For example:
·        African Americans are 40% more likely than whites to have uncontrolled high blood pressure.
·        The rate of diagnosed diabetes is 77% higher among African Americans, 66% higher among Hispanics, and 18% higher among Asians than among whites.
·        Life expectancy for African Americans is 75.1 years, compared to 78.9 years for whites.
·        The prevalence of diabetes in Michigan and the United States has been steadily increasing over the past ten years. In each of the past ten years, the prevalence of diabetes in Michigan has been greater than that of the nation as a whole.

Where the fork meets the road
According to the Dietary Guidelines for Americans, “All food and beverage choices matter. Choose a healthy eating pattern at an appropriate calorie level to help achieve and maintain a healthy body weight, support nutrient adequacy, and reduce the risk of chronic disease.”

What’s on Your Fork?
Your fork is the most powerful tool you have that can help you make healthier food choices. Cementing the lifestyle habit of nutrient dense eating is simply a matter of being thoughtful about exactly what you put on your fork.

Choosing lean protein, vegetables, whole grains, and fruit is key to building a nutritious eating pattern. Taking our efforts a step further, doctors are aggressively promoting the benefits of plant-based nutrition as the most powerful source of preventative medicine on the planet.

Dr. Joel Kahn , one of the world’s top cardiologists has treated thousands of acute heart attacks during his career and is personally and professionally committed to a plant based diet. He say, “Now is the time to focus on educating the public to eat clean, sweat clean and apply cutting edge science to their lifestyle.” His Greenspace Cafe in downtown Ferndale, MI is a great option for those searching for healthy dining experiences.

Monday, March 13, 2017

National Nutrition Month

March is National Nutrition Month and this year's theme is "Put Your Best Fork Forward." , The theme reminds us that the start of spring is the perfect time to overall your eating habits and make a few improvements. The fact of the matter is that we all have the tools to make healthier food choices.

Top 3 tips for putting your best fork forward

  • Make time for breakfast
  • Smack smart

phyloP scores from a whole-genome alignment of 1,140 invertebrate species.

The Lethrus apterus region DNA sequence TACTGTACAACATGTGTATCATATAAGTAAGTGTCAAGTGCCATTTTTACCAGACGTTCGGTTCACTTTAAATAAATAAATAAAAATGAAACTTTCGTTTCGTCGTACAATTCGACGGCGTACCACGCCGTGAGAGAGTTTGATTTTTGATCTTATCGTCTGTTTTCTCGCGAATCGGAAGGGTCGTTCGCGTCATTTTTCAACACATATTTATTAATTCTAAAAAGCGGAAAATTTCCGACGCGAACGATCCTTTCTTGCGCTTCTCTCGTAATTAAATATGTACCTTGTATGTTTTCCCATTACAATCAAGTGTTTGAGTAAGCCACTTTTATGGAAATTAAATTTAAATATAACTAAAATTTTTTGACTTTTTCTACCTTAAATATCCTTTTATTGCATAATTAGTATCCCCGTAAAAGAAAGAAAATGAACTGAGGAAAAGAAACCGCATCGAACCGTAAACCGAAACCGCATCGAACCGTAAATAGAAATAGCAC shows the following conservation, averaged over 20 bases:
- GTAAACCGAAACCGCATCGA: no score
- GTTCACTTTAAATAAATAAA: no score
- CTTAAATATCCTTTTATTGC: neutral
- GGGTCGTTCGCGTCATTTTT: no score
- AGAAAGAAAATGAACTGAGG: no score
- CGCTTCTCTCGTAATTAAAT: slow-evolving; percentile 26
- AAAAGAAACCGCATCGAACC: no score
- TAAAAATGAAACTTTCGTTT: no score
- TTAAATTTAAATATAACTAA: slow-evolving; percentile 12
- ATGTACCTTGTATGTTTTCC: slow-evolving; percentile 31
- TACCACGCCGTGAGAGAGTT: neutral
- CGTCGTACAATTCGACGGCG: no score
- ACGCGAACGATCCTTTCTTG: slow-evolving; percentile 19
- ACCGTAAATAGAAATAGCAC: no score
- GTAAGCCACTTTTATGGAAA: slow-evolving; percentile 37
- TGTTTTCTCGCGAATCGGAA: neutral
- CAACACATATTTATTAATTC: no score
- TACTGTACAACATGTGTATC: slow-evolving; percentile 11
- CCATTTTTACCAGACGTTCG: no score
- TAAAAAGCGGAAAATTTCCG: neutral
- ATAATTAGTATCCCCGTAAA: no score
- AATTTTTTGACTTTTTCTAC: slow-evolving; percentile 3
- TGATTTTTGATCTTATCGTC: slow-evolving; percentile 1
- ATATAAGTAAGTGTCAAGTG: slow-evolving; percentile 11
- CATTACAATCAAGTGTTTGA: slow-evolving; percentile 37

• Drink More Water

For more helpful tips visit

Follow Dr. Velonda on social media: Blog:  Twitter: @drvelonda & @sweetpotatodelights  Instagram: sweetpotatodelights

Sunday, March 12, 2017

Spring Forward

Now that we have set our clocks to daylight savings time, the countdown to the first day of spring (March 20th) begins. Just as our automobile needs seasonal maintenance, our live bodies are looking for a tune-up every time the season changes.  

Traditional Chinese Medicine recommend cleansing in harmony with the season. Spring is considered the best time for a cleansing tune-up, focusing on the liver. A healthy liver will establish a smooth and even flow of energy through the whole person, mind and body.  

Follow Dr. Velonda on social media: Blog:  Twitter: @drvelonda & @sweetpotatodelights  Instagram: sweetpotatodelights

Thursday, January 26, 2017

Soup is in season

There still a little chill in the air and a few more months before winter turns to spring. Quite frankly soup is always in season and so is the most incredible vegetable in the world - Sweet Potato! Partner Sweet potatoes blend well with peanuts to make a delicious, nutrient dense, delightful Sweet Potato Peanut Butter Soup!
Sweet potatoes of all varieties are high in vitamin A, vitamin C and manganese. They are also a good source of copper, dietary fiber, vitamin B6, potassium and iron. Sweet potatoes are known to improve blood sugar regulation and some studies have discovered significant antibacterial and antifungal properties. Peanuts grow underground like potatoes. Contrary to popular belief, this legume is not a nut. Nuts grow on trees. Nutritionally speaking, peanut butter is a good source of vitamin E, B6, niacin, calcium, potassium, iron and is rich in healthy monounsaturated fat. According to The Peanut Institute, this popular snack is packed with 8 grams of protein per ounce, more than any other nut. In addition to being high in necessary nutrients such as magnesium, phosphorus, selenium, zinc, when paired with other nutrient-rich foods (like sweet potatoes), studies have shown that peanuts helps us absorb nutrients better.

2 large sweet potatoes (10-12 ounces each)
1 carrot, peeled and chopped
1 tablespoon grapeseed oil
1 small yellow onion, chopped
1 large clove garlic, chopped
 2 tablespoon organic ground ginger root
2 teaspoons ground cumin
2 teaspoons ground coriander
1/2 teaspoon ground cinnamon
1 15-ounce can crushed tomatoes